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ASU Electronic Theses and Dissertations


This collection includes most of the ASU Theses and Dissertations from 2011 to present. ASU Theses and Dissertations are available in downloadable PDF format; however, a small percentage of items are under embargo. Information about the dissertations/theses includes degree information, committee members, an abstract, supporting data or media.

In addition to the electronic theses found in the ASU Digital Repository, ASU Theses and Dissertations can be found in the ASU Library Catalog.

Dissertations and Theses granted by Arizona State University are archived and made available through a joint effort of the ASU Graduate College and the ASU Libraries. For more information or questions about this collection contact or visit the Digital Repository ETD Library Guide or contact the ASU Graduate College at gradformat@asu.edu.


Migrations, past and present, fundamentally influence human interaction, community building, and social evolution. Studies of contemporary migrations demonstrate that the form and intensity of interaction migrants maintain between homeland and host communities shape social dynamics, innovations, and identities. This dissertation applies a contemporary theoretical framework and biogeochemical analyses to elucidate the scale, processes, and impacts of migration in the hinterland of the pre-Hispanic Tiwanaku polity (ca. AD 500-1100). Social diversity is examined by reconstructing the migration histories and dietary choices of individuals interred at the Tiwanaku-affiliated site of Omo M10 in the Moquegua Valley of southern Peru. Radiogenic strontium and …

Contributors
Dahlstedt, Allisen Cecelia, Knudson, Kelly J, Buikstra, Jane E, et al.
Created Date
2019

The Middle Stone Age archaeological record from the south coast of South Africa contains significant evidence for early modern human behavior. The south coast is within the modern Greater Cape Floristic Region (GCFR), which in the present-day encompasses the entirety of South Africa’s Winter Rainfall Zone (WRZ) and contains unique vegetation elements that have been hypothesized to be of high utility to hunter-gatherer populations. Extant paleoenvironmental proxy records for the Pleistocene in the region often indicate evidence for more open environments during the past than occur in the area in the present-day, while climate models suggest glacial presence of the …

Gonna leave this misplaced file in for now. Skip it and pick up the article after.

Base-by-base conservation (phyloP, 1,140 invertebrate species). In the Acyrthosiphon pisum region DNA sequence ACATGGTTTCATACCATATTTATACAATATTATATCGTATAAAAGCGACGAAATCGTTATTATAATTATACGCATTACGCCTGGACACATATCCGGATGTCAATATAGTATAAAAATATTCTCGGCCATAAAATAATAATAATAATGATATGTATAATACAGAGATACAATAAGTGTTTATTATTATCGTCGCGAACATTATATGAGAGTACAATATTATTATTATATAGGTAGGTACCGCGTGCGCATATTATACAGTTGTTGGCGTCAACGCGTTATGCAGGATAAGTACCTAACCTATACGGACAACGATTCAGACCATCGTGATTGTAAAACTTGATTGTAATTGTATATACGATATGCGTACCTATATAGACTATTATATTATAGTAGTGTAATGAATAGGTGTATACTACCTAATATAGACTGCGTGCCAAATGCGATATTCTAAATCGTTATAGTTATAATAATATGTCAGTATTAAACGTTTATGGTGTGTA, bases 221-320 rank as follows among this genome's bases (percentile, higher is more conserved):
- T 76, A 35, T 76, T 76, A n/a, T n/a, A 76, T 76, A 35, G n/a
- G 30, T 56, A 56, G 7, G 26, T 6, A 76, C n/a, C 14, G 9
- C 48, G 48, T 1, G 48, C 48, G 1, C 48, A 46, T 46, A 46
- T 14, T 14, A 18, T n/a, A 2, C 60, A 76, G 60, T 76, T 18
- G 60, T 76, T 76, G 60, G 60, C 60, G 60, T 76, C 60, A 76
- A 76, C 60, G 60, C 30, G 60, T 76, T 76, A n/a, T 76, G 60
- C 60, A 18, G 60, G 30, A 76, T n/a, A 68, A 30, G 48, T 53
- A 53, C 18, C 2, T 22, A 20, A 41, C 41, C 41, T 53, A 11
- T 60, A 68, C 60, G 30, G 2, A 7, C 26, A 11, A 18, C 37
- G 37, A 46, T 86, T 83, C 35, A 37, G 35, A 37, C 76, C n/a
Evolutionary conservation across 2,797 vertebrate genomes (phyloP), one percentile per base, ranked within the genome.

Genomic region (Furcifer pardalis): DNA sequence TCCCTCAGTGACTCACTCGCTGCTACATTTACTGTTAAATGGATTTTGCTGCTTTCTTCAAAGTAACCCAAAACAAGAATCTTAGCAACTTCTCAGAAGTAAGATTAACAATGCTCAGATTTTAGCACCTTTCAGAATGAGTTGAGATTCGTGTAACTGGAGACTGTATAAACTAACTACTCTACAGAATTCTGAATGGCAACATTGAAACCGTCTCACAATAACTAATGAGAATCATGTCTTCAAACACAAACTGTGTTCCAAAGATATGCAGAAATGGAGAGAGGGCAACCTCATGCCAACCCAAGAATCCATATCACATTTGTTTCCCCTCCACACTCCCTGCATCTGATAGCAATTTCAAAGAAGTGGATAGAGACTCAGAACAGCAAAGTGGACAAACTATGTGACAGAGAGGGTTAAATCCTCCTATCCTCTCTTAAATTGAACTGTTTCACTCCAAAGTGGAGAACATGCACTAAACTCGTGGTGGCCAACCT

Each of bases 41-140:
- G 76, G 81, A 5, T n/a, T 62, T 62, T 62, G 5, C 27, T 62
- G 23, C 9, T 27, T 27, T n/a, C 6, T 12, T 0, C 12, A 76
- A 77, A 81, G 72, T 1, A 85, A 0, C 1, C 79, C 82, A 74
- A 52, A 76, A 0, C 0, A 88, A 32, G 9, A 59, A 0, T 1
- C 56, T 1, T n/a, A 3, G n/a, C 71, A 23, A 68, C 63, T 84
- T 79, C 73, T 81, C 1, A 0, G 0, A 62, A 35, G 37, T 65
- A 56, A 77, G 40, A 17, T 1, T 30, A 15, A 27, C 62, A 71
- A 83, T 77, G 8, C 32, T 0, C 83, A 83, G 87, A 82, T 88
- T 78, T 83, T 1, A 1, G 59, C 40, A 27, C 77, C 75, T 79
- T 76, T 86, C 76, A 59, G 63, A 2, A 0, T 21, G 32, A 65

Contributors
Williams, Hope Marie, Marean, Curtis W, Knudson, Kelly J, et al.
Created Date
2015

This dissertation addresses the role of kinship and residential mobility during the transition from Final Neolithic to Early Bronze Age (ca. 3500 – 2500 BC) in Attica, Greece. It examines descent systems, ancestor formation, and the interplay between biological, social, and spatial structure in mortuary practices. It also evaluates the nature and degree of residential mobility and its potential role in the formation and maintenance of social networks. Archaeological hypotheses on the kin-based structure of formal cemeteries, the familial use of collective tombs, marriage practices and mate exchange, and relocation were tested focusing on the Early Helladic cemetery of Tsepi …

Contributors
Prevedorou, Eleni Anna, Buikstra, Jane E, Knudson, Kelly J, et al.
Created Date
2015

Mobility is an important aspect of the lives of religious individuals described by medieval texts in early and late medieval Ireland, and biogeochemical methods can be used to detect mobility in archaeological populations. Stories are recorded of monks and nuns traveling and founding monasteries across Ireland, Scotland, England, Wales, and other areas of Europe. However, these texts rarely address the quotidian lives of average monks and nuns who lived in monastic communities. This dissertation seeks to understand if travel was a typical part of the experiences of religious and lay people in early and late medieval Ireland. It also aims …

Contributors
Alonzi, Elise, Knudson, Kelly, Hegmon, Michelle, et al.
Created Date
2018